The overall immunogenicity of ELI-002 2P was assessed in 25 patients from all five dose-level cohorts of Amph-CpG-7909, with direct ex vivo T cell responses observed in 84% of patients (21/25; Fig. 3a,b and Extended Data Fig. 3). Fold change increases ranged from twofold to 423-fold, and the average increase was 58-fold. At the two highest dose levels, 5 mg and 10 mg of Amph-CpG-7909, all patients (11/11, 100%) demonstrated elevated mKRAS-specific T cell responses after ELI-002 2P vaccination (Fig. 3c). All patients with prior splenectomy (4/4, 100%) exhibited T cell responses as did all evaluable non-White patients (2/2, 100%). In the ICS assay, 59% of patients showed a mKRAS-specific response including both CD4+ and CD8+ T cells (Fig. 3d). Ex vivo FluoroSpot and ICS assays were used to assess the breadth of mKRAS-specific T cell responses (Fig. 3e–g). Eighty-six percent of immune responders (18/21) had T cell responses to ≥2 mKRAS antigens (Fig. 3e,g). Furthermore, 52% of immune responders (11/21) induced T cell responses to all seven mKRAS antigens tested (Fig. 3e,g). Notably, 95% of patients developed responses to at least one mKRAS antigen distinct from the immunizing G12R and G12D epitopes (Extended Data Fig. 3), and 95% of immune responders induced T cell responses to the vaccine antigens, G12R and/or G12D (Fig. 3g). Among the 25 study patients immunized with two antigens (G12D and G12R), ex vivo responses were induced to 30 of 50 of the included vaccine epitopes (60%). Among the 21 immune responders, baseline responses indicated that 67% (14/21) of immune responders had detectable pre-existing mKRAS-specific T cells before ELI-002 2P vaccination (Extended Data Fig. 3); however, immune response was also observed in 100% (7/7) of patients without detectable pre-existing mKRAS-specific T cells at baseline, indicating the potential for de novo priming as well as expansion of existing T cell responses by ELI-002 2P (Fig. 3a). Longitudinal assessment of T cell responses was evaluable in seven patients entering the booster immunization period at the time of database cutoff; 86% (6/7) of patients exhibited either maintenance of elevated T cell response relative to baseline levels or increased response after boost (Extended Data Fig. 3e).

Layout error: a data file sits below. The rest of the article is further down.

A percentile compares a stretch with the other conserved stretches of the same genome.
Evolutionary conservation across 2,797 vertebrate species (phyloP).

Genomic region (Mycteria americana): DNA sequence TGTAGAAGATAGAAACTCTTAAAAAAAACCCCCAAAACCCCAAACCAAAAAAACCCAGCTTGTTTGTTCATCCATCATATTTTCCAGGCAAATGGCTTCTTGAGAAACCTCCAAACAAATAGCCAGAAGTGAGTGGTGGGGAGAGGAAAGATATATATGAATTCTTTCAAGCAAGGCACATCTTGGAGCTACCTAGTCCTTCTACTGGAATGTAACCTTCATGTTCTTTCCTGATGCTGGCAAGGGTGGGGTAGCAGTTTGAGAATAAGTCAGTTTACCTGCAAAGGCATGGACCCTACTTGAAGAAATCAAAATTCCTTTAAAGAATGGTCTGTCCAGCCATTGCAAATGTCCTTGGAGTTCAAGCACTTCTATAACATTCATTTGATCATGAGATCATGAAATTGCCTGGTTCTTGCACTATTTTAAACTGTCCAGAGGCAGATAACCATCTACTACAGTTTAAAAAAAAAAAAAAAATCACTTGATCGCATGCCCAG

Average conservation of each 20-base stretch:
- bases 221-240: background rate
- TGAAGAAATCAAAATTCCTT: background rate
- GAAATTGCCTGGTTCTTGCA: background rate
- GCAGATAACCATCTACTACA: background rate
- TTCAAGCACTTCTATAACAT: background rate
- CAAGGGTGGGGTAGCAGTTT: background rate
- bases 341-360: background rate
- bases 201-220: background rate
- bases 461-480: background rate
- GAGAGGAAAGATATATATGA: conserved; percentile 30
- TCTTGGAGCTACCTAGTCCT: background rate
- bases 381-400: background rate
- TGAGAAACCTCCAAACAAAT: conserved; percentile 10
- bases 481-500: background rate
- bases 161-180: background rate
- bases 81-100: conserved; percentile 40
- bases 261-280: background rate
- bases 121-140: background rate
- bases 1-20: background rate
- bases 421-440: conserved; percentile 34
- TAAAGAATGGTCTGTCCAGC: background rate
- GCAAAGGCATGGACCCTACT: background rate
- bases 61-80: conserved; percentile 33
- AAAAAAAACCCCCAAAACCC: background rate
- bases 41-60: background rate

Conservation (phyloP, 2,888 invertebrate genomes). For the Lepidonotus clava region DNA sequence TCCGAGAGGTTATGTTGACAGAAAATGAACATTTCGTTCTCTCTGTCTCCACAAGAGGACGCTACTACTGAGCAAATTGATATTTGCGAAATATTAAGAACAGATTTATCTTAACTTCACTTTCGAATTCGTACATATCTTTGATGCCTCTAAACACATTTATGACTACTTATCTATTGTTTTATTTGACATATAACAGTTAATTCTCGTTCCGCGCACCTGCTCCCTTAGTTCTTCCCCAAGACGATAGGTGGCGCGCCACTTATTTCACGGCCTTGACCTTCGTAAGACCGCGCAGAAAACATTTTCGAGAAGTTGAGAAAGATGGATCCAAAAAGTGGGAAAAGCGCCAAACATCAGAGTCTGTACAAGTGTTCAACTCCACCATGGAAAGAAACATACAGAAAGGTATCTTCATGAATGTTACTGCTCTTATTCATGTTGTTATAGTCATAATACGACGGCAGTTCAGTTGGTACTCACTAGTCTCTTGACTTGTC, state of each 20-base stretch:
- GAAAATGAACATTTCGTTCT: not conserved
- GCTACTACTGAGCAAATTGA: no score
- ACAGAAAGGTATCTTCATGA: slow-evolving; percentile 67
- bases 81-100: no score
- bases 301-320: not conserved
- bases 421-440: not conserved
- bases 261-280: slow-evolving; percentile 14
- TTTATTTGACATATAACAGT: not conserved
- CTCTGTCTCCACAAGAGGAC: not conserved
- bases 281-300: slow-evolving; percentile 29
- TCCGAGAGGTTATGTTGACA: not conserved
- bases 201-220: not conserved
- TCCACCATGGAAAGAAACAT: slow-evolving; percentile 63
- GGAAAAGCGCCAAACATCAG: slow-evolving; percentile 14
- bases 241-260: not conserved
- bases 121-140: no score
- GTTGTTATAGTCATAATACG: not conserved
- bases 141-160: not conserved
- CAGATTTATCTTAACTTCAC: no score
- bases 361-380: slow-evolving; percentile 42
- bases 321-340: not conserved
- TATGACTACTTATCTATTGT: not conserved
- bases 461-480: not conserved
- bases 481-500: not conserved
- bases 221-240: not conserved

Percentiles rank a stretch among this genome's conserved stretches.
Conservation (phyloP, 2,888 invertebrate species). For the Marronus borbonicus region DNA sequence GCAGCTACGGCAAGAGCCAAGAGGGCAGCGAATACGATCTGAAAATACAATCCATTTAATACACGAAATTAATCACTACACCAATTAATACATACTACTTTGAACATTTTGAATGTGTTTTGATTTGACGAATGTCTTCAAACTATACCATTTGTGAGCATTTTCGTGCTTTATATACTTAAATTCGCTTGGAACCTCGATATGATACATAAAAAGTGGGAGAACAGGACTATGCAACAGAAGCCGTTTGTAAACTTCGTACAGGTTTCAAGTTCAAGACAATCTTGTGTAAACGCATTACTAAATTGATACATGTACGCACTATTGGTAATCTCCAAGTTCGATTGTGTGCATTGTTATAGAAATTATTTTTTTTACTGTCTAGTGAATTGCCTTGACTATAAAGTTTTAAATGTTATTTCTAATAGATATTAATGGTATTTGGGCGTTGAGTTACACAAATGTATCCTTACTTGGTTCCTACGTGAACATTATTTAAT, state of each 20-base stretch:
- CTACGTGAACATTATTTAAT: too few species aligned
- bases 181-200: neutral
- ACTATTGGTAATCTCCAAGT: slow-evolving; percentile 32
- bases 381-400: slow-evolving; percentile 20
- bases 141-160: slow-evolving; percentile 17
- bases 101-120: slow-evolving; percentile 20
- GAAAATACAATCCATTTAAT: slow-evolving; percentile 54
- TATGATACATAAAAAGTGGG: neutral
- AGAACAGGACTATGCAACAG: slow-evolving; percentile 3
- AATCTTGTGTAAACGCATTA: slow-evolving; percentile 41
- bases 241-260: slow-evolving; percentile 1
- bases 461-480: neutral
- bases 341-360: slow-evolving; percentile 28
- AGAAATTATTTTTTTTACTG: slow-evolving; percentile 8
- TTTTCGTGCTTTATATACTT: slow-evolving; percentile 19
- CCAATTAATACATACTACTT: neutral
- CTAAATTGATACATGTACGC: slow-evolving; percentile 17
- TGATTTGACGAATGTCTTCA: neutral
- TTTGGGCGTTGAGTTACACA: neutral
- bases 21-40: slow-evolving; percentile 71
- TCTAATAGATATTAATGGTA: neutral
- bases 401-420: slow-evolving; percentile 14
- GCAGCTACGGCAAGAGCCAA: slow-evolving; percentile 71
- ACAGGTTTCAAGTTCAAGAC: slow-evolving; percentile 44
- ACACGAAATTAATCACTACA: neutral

In six patients, tumor biopsies performed at the time of radiographic progression provided the potential to observe the presence of infiltrating T cell responses after ELI-002 2P treatment. Although comparison of T cell infiltration in matched pre-treatment metastatic samples was not possible because eligibility required no baseline radiographic disease, progression on ELI-002 did not appear to be mediated by poor T cell tumor infiltration (biopsies showed 24, 25, 32, 43, 58 and 76 CD3+ T cells per high-powered field; Extended Data Table 2). For example, in patient 2 (PDAC) treated on cohort 1 (0.1-mg Amph-CpG dose level), biopsy was performed for equivocal imaging findings while on treatment. Figure 3h shows immunohistochemical analysis demonstrating 24 CD3+ T cells per high-powered field present in the peritumoral space and within the tumor parenchyma. After completing the initial six doses of ELI-002 2P, patient 2 received subsequent treatment with an investigational checkpoint antibody off protocol, resulting in a radiographic partial response. In patient 18 (PDAC) treated on cohort 3 (2.5-mg Amph-CpG dose level), ctDNA returned to detectable levels after a 5-month period of MRD clearance. Subsequent imaging showed a lesion suspicious for recurrent disease, and biopsy was performed (Fig. 3i) showing 76 CD3+ T cells per high-powered field present throughout the tumor parenchyma. Patient 18 also received subsequent therapy including checkpoint inhibitor therapy, resulting in complete ctDNA clearance. Patient 16 underwent excisional biopsy showing T cell infiltration and continued study treatment for clinical benefit.